• Are more likely to buy from you than from the competition, even when the competition is selling the same product at a lower price.
  • Are 50% more likely to try a new product or service you offer.

The bottom line? Customer loyalty is good for business. Repeat customers convert more frequently, spend more, cost less than acquiring a new customer, have more flexibility when there is a mishap because there is established trust, and are more likely to refer your product or service.

How Customer Loyalty is Measured

As the adage goes, if you can’t measure it, you can’t improve it. The good news is that organizations have a variety of methods at their disposal to measure customer loyalty.

Some of the most common metrics used to measure customer loyalty include:

  • Net Promoter Score (NPS): A single survey question asking respondents to rate the likelihood that they would recommend a company, product or service to a friend or colleague.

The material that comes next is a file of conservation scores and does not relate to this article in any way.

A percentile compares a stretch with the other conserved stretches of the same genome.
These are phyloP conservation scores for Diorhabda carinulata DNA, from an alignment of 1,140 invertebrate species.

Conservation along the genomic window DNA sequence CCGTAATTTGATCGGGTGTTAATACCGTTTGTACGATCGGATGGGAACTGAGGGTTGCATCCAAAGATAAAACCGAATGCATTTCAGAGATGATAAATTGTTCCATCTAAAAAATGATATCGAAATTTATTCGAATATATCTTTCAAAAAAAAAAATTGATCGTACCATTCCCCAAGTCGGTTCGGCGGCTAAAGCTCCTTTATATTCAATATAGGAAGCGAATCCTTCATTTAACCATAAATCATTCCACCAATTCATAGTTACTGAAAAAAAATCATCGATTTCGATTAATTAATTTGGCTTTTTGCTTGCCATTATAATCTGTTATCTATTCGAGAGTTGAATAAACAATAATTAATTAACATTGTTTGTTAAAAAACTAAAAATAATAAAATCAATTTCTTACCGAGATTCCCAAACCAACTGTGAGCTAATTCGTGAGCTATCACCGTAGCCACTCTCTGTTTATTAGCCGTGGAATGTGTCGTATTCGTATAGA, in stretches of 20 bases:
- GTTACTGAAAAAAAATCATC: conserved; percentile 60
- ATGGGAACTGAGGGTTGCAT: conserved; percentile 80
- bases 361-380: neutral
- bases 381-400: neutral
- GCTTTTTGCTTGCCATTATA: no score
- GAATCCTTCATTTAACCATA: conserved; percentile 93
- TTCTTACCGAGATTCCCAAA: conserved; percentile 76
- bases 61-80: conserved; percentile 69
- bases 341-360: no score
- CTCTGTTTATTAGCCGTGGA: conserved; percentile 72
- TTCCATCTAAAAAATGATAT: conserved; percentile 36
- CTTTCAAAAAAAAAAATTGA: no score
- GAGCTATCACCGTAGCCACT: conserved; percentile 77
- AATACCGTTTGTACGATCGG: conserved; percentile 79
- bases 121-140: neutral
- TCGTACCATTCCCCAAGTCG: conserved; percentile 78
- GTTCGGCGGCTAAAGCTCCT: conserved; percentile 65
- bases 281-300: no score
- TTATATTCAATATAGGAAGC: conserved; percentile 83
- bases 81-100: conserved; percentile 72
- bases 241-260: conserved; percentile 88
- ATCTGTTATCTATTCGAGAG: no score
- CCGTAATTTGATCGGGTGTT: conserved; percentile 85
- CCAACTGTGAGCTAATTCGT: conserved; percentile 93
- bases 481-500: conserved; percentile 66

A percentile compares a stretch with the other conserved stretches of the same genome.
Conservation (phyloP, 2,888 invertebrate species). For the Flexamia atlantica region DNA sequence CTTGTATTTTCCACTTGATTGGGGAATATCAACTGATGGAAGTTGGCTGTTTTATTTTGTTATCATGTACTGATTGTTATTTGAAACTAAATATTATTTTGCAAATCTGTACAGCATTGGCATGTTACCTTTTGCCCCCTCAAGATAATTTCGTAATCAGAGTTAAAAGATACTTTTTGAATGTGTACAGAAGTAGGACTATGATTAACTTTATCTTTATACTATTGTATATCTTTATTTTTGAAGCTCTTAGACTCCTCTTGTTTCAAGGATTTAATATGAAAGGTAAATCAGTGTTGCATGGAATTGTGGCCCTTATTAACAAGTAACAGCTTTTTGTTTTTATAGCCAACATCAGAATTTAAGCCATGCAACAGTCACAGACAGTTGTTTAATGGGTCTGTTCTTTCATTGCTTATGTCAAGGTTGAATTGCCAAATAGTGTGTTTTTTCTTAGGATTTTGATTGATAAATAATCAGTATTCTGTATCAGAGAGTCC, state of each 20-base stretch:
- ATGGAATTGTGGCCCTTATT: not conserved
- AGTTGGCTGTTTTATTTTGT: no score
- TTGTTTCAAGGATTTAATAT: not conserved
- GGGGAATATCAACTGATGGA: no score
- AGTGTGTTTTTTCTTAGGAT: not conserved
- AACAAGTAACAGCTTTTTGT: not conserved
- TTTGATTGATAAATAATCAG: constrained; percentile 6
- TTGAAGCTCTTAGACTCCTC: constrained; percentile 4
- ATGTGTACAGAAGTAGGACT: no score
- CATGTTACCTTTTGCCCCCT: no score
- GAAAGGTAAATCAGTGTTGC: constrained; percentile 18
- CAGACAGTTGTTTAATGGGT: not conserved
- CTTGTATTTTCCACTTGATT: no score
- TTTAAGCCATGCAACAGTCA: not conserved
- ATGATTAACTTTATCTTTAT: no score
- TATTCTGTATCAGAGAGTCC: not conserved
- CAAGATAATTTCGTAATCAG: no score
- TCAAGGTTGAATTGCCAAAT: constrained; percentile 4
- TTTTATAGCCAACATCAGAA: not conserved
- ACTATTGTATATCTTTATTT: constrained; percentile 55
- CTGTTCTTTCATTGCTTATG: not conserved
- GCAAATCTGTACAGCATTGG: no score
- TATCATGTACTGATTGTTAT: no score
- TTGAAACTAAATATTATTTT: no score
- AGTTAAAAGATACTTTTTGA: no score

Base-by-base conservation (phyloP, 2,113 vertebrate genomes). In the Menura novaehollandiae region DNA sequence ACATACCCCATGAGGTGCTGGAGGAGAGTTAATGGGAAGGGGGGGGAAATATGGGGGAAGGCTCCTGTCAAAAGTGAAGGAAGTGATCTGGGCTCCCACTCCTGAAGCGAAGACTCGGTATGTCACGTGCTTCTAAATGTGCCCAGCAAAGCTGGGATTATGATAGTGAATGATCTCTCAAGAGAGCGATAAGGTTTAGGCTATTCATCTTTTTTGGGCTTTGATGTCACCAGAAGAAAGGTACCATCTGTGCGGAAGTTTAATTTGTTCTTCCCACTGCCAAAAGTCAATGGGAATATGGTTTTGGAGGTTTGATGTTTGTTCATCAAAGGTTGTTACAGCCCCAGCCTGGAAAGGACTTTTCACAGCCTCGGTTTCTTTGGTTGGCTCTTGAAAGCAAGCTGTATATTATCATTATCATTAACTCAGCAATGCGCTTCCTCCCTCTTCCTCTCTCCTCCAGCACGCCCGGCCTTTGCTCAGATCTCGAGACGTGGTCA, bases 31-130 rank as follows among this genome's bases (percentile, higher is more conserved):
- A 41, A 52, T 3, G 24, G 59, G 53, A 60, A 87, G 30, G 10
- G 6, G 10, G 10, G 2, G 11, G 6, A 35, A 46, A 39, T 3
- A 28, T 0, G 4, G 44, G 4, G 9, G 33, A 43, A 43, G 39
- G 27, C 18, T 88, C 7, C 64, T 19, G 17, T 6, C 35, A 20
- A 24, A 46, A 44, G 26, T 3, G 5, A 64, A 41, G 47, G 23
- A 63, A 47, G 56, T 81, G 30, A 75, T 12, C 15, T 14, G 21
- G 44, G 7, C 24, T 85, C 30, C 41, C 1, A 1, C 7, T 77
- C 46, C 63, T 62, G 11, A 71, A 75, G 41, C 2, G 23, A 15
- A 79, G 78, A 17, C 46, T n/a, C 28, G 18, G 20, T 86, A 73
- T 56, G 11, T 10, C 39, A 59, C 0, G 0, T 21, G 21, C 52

• Customer Loyalty Index (CLI): A survey that averages the scores from three questions: How likely are you to recommend us to your friends or contacts? How likely are you to buy from us again in the future? How likely are you to try out our other products/services?
  • Customer Lifetime Value (CLV): A calculation that typically multiplies customer revenue per year by duration of the relationship in years then subtracts the total costs of acquiring and serving the customer.
  • Repeat Purchase Rate: The percentage of customers who return for another purchase.
  • LTV: The value of business attributed to the customer during his or her entire relationship with the company.
  • Churn Rate: The annual percentage rate at which customers stop doing business with an organization.